Li B.,Liver Fibrosis Diagnosis and Treatment Center |
Ji Y.J.,Liver Disease Center for Military Staff |
Shao Q.,Liver Fibrosis Diagnosis and Treatment Center |
Zhu Z.,302 Hospital of PLA |
And 3 more authors.
Experimental and Therapeutic Medicine | Year: 2015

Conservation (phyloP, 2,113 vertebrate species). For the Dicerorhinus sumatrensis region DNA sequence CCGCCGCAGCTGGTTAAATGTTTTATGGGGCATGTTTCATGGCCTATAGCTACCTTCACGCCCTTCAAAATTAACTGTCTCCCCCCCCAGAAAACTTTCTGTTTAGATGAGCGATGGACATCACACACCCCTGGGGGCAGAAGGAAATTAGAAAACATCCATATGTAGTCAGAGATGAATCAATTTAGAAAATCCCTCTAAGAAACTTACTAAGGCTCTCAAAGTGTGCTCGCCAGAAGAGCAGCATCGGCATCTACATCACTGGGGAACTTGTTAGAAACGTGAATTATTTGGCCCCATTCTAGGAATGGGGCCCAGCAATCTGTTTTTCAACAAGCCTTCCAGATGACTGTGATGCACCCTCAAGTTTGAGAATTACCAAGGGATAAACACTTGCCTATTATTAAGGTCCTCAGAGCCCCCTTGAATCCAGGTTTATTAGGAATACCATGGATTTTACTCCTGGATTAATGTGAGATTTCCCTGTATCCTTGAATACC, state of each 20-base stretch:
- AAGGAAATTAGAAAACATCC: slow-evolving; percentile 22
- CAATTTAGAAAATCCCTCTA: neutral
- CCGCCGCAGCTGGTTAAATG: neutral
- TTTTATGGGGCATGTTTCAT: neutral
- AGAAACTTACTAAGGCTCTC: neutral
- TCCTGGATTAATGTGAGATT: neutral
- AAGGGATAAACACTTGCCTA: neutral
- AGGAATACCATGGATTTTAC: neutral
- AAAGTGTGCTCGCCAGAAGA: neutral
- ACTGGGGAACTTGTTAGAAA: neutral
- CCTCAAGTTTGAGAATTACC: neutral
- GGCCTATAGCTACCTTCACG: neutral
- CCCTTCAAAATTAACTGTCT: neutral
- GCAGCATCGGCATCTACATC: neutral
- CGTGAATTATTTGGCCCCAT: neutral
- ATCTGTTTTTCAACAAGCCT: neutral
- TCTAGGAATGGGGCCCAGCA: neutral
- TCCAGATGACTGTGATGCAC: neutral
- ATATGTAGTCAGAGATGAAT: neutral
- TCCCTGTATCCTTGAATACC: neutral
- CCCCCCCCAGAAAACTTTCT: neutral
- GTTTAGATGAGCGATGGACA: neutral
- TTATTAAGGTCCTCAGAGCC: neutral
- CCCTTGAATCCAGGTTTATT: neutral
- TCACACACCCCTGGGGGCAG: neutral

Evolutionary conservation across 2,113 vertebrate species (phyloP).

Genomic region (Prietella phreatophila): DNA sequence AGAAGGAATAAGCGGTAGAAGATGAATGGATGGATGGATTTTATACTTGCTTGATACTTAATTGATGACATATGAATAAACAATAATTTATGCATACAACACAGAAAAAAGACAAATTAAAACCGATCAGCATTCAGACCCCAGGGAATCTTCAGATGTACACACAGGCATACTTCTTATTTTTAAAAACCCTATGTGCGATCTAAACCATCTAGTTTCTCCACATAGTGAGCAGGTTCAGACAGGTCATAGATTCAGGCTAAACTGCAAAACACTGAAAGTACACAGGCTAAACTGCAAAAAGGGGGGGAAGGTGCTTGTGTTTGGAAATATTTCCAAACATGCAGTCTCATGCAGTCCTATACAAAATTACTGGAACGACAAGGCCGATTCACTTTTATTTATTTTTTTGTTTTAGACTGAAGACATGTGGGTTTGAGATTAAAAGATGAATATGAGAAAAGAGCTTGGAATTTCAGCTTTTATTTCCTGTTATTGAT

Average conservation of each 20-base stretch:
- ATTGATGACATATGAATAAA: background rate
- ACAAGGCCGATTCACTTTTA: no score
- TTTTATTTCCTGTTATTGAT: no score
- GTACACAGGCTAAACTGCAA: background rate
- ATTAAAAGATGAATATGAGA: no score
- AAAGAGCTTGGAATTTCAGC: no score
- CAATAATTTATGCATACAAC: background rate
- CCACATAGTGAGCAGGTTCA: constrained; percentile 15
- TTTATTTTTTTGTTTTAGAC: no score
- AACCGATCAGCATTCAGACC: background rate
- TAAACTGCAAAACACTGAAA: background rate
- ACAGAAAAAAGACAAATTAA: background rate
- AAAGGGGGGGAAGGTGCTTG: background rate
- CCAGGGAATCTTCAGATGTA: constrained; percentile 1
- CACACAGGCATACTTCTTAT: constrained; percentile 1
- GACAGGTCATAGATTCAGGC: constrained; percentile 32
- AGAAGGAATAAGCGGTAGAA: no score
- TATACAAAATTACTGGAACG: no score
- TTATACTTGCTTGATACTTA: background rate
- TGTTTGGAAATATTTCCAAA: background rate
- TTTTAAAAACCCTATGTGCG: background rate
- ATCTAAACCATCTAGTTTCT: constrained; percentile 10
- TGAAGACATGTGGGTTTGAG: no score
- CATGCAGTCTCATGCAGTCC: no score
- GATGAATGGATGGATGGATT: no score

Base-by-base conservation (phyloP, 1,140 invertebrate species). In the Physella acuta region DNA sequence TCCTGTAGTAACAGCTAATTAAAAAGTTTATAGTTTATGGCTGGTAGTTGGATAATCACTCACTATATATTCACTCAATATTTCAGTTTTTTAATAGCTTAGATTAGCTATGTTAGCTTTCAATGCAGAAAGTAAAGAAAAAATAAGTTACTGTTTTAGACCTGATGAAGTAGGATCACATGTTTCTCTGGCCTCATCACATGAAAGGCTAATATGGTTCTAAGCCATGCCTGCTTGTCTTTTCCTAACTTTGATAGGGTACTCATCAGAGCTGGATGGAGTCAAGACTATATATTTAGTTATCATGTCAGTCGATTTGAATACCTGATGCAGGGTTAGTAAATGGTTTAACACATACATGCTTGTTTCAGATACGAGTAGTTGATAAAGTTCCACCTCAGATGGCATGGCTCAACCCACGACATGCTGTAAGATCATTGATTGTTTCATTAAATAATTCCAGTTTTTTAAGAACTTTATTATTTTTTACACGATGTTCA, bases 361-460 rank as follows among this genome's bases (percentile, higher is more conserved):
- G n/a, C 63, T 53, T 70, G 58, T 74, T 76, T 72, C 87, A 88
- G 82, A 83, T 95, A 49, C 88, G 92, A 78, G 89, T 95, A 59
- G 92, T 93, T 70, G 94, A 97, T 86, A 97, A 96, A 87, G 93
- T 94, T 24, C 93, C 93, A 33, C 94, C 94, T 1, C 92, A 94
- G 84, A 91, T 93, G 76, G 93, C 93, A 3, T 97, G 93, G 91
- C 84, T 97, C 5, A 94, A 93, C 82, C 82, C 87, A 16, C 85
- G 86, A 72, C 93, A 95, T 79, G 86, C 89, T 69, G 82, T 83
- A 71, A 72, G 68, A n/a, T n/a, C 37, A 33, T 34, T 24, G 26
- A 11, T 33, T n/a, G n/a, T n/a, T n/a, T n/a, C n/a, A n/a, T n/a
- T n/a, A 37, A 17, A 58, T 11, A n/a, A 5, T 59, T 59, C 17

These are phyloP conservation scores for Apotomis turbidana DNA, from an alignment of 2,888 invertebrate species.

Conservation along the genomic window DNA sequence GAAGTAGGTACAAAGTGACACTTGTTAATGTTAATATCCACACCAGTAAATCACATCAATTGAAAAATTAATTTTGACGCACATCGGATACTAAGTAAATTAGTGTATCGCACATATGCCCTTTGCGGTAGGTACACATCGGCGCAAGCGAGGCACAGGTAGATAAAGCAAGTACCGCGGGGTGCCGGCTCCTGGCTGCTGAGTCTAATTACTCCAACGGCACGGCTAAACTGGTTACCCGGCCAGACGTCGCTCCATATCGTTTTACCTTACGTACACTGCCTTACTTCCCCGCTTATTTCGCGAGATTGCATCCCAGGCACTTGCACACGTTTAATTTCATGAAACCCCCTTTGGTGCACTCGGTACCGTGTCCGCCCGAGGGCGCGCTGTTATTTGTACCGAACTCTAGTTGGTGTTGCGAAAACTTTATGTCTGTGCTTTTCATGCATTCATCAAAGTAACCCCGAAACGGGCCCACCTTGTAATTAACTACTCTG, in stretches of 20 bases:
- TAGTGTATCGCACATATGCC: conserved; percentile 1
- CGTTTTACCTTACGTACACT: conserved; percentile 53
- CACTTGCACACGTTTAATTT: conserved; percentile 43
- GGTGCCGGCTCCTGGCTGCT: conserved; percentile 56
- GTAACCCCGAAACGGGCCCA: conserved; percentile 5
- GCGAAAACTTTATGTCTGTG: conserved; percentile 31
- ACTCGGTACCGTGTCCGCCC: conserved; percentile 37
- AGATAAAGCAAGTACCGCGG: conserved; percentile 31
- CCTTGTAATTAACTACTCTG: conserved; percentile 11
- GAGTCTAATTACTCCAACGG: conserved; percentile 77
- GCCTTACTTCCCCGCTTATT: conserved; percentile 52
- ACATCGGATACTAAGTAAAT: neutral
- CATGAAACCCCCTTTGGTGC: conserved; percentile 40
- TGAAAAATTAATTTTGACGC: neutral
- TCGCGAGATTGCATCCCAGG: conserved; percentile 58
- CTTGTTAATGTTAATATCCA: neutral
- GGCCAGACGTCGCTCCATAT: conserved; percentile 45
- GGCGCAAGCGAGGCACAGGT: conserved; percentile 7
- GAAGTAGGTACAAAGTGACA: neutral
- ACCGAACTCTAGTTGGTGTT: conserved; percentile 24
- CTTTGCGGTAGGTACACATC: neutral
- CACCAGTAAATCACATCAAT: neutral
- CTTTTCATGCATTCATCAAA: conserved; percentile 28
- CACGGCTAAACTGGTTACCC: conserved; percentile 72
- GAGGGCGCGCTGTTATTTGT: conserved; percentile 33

The aim of the present study was to evaluate and compare the treatment efficacy and cost of two therapies, splenectomy and thrombopoietin, in order to optimize the treatment plans for patients with HCV-associated cirrhosis. A prospective randomized controlled trial was conducted on 69 patients with a platelet count <60,000/mm3 that were enrolled between 2009 and 2013, including 38 cases as the research group and 31 cases as the observed group. The study included two stages: A 4-week initial treatment and a 48-week antiviral treatment, during which a number of parameters were evaluated, including platelet count, liver stiffness measure, albumin, total bilirubin, alanine aminotranferase and treatment cost-effectiveness. Of the 38 patients, 21 underwent a splenectomy and their platelet counts increased to 60,000/mm3 after the 4-week initial treatment. The patients then started a 48-week P-R antiviral treatment, and 18 cases completed the treatment. In addition, 17/38 patients received thrombopoietin as a drug therapy. The platelet counts in 15 cases increased to >60,000/mm3 and the patients received antiviral treatment, among which 9 cases completed the second treatment stage. The expense of the splenectomy group treatment was higher compared with that received by the thrombopoietin group. The results of the present study indicated that splenectomy was more effective at increasing platelet count. More splenectomy patients completed the full course of antiviral treatment and presented a sustained virologic response, compared with the thrombopoietin group. Therefore, splenectomy may be more expensive compared with thrombopoietin; however, the improved efficacy suggests that on balance it is the preferable treatment option. © 2015, Spandidos Publications. All rights reserved.